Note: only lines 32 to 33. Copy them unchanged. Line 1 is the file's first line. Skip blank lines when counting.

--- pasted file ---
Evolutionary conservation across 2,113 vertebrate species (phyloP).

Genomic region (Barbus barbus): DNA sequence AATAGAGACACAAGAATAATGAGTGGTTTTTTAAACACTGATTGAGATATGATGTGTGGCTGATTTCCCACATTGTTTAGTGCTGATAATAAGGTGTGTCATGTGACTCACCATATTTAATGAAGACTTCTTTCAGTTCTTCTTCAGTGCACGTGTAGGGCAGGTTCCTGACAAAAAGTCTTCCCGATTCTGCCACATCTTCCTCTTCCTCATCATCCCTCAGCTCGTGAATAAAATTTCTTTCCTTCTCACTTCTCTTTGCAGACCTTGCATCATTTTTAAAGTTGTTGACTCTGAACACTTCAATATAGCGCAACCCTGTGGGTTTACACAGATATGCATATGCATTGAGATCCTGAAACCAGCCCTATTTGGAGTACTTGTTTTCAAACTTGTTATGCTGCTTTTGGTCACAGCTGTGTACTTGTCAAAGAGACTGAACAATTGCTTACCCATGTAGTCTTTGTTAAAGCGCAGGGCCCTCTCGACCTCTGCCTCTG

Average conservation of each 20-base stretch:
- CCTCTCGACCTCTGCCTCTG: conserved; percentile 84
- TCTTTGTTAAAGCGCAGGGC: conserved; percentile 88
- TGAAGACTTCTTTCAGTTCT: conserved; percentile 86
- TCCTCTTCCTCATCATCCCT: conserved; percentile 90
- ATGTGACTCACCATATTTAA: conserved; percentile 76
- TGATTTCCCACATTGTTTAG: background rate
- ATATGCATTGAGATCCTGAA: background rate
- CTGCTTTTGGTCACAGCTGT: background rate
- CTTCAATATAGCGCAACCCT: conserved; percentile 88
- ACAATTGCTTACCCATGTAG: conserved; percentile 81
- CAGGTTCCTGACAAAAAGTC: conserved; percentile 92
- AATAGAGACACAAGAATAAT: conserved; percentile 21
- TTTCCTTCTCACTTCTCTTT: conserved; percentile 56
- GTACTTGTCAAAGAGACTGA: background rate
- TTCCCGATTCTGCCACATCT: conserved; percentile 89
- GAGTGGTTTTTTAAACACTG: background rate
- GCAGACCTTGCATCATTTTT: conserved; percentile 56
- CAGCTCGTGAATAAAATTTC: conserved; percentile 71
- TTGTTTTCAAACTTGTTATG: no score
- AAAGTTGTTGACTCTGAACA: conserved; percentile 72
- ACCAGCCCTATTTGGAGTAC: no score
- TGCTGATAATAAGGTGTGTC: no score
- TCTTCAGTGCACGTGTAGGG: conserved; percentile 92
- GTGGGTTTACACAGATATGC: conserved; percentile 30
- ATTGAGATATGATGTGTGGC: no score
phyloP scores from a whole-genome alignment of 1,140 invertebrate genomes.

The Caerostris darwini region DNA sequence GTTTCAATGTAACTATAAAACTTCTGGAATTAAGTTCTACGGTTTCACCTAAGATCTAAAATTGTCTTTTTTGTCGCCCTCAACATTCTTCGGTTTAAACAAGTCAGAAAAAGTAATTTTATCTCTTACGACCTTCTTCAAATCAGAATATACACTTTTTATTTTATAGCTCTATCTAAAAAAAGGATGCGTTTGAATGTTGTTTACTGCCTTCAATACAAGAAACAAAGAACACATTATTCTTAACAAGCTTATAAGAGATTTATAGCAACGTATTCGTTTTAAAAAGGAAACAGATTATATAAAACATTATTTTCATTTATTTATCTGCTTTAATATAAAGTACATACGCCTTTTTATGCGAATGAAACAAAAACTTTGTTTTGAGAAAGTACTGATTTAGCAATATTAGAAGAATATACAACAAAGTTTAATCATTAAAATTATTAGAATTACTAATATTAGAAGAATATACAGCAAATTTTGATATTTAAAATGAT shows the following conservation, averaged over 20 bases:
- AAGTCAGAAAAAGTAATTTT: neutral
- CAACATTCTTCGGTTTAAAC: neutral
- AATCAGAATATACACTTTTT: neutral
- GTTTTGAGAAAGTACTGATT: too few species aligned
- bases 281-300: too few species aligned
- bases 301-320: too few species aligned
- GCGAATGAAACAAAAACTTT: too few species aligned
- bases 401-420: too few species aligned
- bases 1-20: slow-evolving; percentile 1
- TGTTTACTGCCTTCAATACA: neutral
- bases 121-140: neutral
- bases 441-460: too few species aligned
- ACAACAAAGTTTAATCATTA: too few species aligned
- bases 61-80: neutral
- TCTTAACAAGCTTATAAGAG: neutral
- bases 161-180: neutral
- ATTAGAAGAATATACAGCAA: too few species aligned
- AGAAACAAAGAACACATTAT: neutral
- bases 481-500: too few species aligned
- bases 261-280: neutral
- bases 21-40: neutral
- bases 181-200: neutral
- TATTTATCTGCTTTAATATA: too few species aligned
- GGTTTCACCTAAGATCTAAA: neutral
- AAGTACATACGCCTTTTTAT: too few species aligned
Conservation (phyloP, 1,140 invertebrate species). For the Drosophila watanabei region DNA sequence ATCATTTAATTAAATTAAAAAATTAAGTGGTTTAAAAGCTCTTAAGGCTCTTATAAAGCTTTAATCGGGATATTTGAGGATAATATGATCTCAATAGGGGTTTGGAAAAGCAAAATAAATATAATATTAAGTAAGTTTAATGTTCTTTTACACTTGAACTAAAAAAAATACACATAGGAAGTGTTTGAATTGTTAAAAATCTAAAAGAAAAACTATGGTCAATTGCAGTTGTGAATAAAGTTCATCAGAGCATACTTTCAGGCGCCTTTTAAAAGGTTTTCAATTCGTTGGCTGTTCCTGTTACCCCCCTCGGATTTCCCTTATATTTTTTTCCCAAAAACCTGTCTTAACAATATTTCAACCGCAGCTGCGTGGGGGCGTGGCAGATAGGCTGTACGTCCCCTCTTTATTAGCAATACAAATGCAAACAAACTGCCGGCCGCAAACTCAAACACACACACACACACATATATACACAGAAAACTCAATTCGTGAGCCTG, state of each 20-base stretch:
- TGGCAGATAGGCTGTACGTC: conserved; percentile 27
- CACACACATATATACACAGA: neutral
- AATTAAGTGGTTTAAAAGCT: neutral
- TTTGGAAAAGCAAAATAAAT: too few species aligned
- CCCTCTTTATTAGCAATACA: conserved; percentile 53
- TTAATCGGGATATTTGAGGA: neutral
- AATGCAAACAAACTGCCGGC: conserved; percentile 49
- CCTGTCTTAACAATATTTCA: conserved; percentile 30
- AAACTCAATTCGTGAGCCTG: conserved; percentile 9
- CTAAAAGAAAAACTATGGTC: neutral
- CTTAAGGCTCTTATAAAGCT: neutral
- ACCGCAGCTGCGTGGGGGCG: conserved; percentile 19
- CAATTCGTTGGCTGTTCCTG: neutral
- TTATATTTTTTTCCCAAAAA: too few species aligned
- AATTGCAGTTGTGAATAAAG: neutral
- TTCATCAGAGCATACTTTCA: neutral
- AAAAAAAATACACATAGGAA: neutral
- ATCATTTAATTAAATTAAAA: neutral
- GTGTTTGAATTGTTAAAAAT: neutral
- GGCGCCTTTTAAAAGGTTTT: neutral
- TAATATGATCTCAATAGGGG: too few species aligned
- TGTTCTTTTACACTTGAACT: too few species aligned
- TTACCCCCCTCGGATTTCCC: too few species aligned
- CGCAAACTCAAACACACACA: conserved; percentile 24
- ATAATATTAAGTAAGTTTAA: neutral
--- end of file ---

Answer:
- CAACATTCTTCGGTTTAAAC: neutral
- AATCAGAATATACACTTTTT: neutral